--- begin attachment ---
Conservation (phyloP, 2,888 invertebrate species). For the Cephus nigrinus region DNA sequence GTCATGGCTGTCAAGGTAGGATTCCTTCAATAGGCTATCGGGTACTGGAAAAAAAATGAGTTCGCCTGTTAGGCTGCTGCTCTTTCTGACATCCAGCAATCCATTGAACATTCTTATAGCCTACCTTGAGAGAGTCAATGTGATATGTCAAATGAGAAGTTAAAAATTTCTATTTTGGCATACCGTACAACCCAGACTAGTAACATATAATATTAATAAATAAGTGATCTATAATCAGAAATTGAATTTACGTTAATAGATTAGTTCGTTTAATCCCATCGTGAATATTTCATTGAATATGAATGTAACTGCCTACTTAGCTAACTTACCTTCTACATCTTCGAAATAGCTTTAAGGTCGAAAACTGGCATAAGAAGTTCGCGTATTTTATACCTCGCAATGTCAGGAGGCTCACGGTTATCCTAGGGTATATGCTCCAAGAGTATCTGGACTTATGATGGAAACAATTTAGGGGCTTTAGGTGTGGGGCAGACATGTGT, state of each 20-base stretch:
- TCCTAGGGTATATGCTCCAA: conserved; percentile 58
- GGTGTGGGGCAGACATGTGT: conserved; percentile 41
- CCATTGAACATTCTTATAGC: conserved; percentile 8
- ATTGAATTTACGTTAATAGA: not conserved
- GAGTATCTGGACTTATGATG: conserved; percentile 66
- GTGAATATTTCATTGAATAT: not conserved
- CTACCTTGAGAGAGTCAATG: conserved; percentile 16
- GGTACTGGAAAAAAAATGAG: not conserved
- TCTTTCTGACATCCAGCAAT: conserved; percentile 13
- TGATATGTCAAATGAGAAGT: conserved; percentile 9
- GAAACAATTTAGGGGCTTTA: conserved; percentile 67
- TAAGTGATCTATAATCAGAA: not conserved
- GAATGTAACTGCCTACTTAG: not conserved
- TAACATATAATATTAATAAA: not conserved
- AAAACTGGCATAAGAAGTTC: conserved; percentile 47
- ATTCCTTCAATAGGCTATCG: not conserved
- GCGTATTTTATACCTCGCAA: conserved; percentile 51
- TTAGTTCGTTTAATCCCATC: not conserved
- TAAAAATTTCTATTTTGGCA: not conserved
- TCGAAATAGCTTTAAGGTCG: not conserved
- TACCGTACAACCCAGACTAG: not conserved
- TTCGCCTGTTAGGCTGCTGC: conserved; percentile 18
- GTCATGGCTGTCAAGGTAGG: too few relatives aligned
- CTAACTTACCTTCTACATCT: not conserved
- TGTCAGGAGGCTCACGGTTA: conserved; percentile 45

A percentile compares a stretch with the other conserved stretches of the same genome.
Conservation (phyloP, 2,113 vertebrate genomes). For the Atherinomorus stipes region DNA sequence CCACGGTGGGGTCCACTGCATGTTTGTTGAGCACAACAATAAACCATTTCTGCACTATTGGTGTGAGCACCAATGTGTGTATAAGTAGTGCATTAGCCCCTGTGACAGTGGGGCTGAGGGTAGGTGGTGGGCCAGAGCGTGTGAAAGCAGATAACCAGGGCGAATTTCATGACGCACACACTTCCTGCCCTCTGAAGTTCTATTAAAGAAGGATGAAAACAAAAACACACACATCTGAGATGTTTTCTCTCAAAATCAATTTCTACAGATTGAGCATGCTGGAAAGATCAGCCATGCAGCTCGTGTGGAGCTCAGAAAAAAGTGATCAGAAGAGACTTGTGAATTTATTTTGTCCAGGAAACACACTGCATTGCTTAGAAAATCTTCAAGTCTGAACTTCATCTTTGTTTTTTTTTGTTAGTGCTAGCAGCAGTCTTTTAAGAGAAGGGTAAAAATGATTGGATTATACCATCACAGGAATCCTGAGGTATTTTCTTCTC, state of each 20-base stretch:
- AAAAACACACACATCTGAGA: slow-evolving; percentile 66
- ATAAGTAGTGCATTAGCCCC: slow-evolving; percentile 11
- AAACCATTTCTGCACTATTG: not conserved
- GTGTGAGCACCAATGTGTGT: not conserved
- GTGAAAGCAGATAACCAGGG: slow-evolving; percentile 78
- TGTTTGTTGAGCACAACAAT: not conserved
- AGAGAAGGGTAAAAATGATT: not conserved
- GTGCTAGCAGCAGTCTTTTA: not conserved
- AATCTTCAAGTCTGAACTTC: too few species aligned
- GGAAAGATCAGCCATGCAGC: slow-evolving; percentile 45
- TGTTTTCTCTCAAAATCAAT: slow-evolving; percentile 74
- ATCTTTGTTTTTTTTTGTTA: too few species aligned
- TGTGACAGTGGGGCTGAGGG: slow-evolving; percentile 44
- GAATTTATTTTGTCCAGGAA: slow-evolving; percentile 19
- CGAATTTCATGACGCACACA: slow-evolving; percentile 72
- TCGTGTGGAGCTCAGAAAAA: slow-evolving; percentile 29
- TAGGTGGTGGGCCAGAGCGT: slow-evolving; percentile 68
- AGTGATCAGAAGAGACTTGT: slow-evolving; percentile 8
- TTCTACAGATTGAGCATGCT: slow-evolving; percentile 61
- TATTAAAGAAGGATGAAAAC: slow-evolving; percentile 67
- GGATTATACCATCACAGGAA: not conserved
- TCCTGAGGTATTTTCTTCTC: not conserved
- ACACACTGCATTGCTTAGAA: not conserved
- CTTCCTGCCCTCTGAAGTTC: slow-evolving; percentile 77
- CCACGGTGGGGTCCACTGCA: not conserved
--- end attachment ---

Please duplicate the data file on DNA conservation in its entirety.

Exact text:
Conservation (phyloP, 2,888 invertebrate species). For the Cephus nigrinus region DNA sequence GTCATGGCTGTCAAGGTAGGATTCCTTCAATAGGCTATCGGGTACTGGAAAAAAAATGAGTTCGCCTGTTAGGCTGCTGCTCTTTCTGACATCCAGCAATCCATTGAACATTCTTATAGCCTACCTTGAGAGAGTCAATGTGATATGTCAAATGAGAAGTTAAAAATTTCTATTTTGGCATACCGTACAACCCAGACTAGTAACATATAATATTAATAAATAAGTGATCTATAATCAGAAATTGAATTTACGTTAATAGATTAGTTCGTTTAATCCCATCGTGAATATTTCATTGAATATGAATGTAACTGCCTACTTAGCTAACTTACCTTCTACATCTTCGAAATAGCTTTAAGGTCGAAAACTGGCATAAGAAGTTCGCGTATTTTATACCTCGCAATGTCAGGAGGCTCACGGTTATCCTAGGGTATATGCTCCAAGAGTATCTGGACTTATGATGGAAACAATTTAGGGGCTTTAGGTGTGGGGCAGACATGTGT, state of each 20-base stretch:
- TCCTAGGGTATATGCTCCAA: conserved; percentile 58
- GGTGTGGGGCAGACATGTGT: conserved; percentile 41
- CCATTGAACATTCTTATAGC: conserved; percentile 8
- ATTGAATTTACGTTAATAGA: not conserved
- GAGTATCTGGACTTATGATG: conserved; percentile 66
- GTGAATATTTCATTGAATAT: not conserved
- CTACCTTGAGAGAGTCAATG: conserved; percentile 16
- GGTACTGGAAAAAAAATGAG: not conserved
- TCTTTCTGACATCCAGCAAT: conserved; percentile 13
- TGATATGTCAAATGAGAAGT: conserved; percentile 9
- GAAACAATTTAGGGGCTTTA: conserved; percentile 67
- TAAGTGATCTATAATCAGAA: not conserved
- GAATGTAACTGCCTACTTAG: not conserved
- TAACATATAATATTAATAAA: not conserved
- AAAACTGGCATAAGAAGTTC: conserved; percentile 47
- ATTCCTTCAATAGGCTATCG: not conserved
- GCGTATTTTATACCTCGCAA: conserved; percentile 51
- TTAGTTCGTTTAATCCCATC: not conserved
- TAAAAATTTCTATTTTGGCA: not conserved
- TCGAAATAGCTTTAAGGTCG: not conserved
- TACCGTACAACCCAGACTAG: not conserved
- TTCGCCTGTTAGGCTGCTGC: conserved; percentile 18
- GTCATGGCTGTCAAGGTAGG: too few relatives aligned
- CTAACTTACCTTCTACATCT: not conserved
- TGTCAGGAGGCTCACGGTTA: conserved; percentile 45

A percentile compares a stretch with the other conserved stretches of the same genome.
Conservation (phyloP, 2,113 vertebrate genomes). For the Atherinomorus stipes region DNA sequence CCACGGTGGGGTCCACTGCATGTTTGTTGAGCACAACAATAAACCATTTCTGCACTATTGGTGTGAGCACCAATGTGTGTATAAGTAGTGCATTAGCCCCTGTGACAGTGGGGCTGAGGGTAGGTGGTGGGCCAGAGCGTGTGAAAGCAGATAACCAGGGCGAATTTCATGACGCACACACTTCCTGCCCTCTGAAGTTCTATTAAAGAAGGATGAAAACAAAAACACACACATCTGAGATGTTTTCTCTCAAAATCAATTTCTACAGATTGAGCATGCTGGAAAGATCAGCCATGCAGCTCGTGTGGAGCTCAGAAAAAAGTGATCAGAAGAGACTTGTGAATTTATTTTGTCCAGGAAACACACTGCATTGCTTAGAAAATCTTCAAGTCTGAACTTCATCTTTGTTTTTTTTTGTTAGTGCTAGCAGCAGTCTTTTAAGAGAAGGGTAAAAATGATTGGATTATACCATCACAGGAATCCTGAGGTATTTTCTTCTC, state of each 20-base stretch:
- AAAAACACACACATCTGAGA: slow-evolving; percentile 66
- ATAAGTAGTGCATTAGCCCC: slow-evolving; percentile 11
- AAACCATTTCTGCACTATTG: not conserved
- GTGTGAGCACCAATGTGTGT: not conserved
- GTGAAAGCAGATAACCAGGG: slow-evolving; percentile 78
- TGTTTGTTGAGCACAACAAT: not conserved
- AGAGAAGGGTAAAAATGATT: not conserved
- GTGCTAGCAGCAGTCTTTTA: not conserved
- AATCTTCAAGTCTGAACTTC: too few species aligned
- GGAAAGATCAGCCATGCAGC: slow-evolving; percentile 45
- TGTTTTCTCTCAAAATCAAT: slow-evolving; percentile 74
- ATCTTTGTTTTTTTTTGTTA: too few species aligned
- TGTGACAGTGGGGCTGAGGG: slow-evolving; percentile 44
- GAATTTATTTTGTCCAGGAA: slow-evolving; percentile 19
- CGAATTTCATGACGCACACA: slow-evolving; percentile 72
- TCGTGTGGAGCTCAGAAAAA: slow-evolving; percentile 29
- TAGGTGGTGGGCCAGAGCGT: slow-evolving; percentile 68
- AGTGATCAGAAGAGACTTGT: slow-evolving; percentile 8
- TTCTACAGATTGAGCATGCT: slow-evolving; percentile 61
- TATTAAAGAAGGATGAAAAC: slow-evolving; percentile 67
- GGATTATACCATCACAGGAA: not conserved
- TCCTGAGGTATTTTCTTCTC: not conserved
- ACACACTGCATTGCTTAGAA: not conserved
- CTTCCTGCCCTCTGAAGTTC: slow-evolving; percentile 77
- CCACGGTGGGGTCCACTGCA: not conserved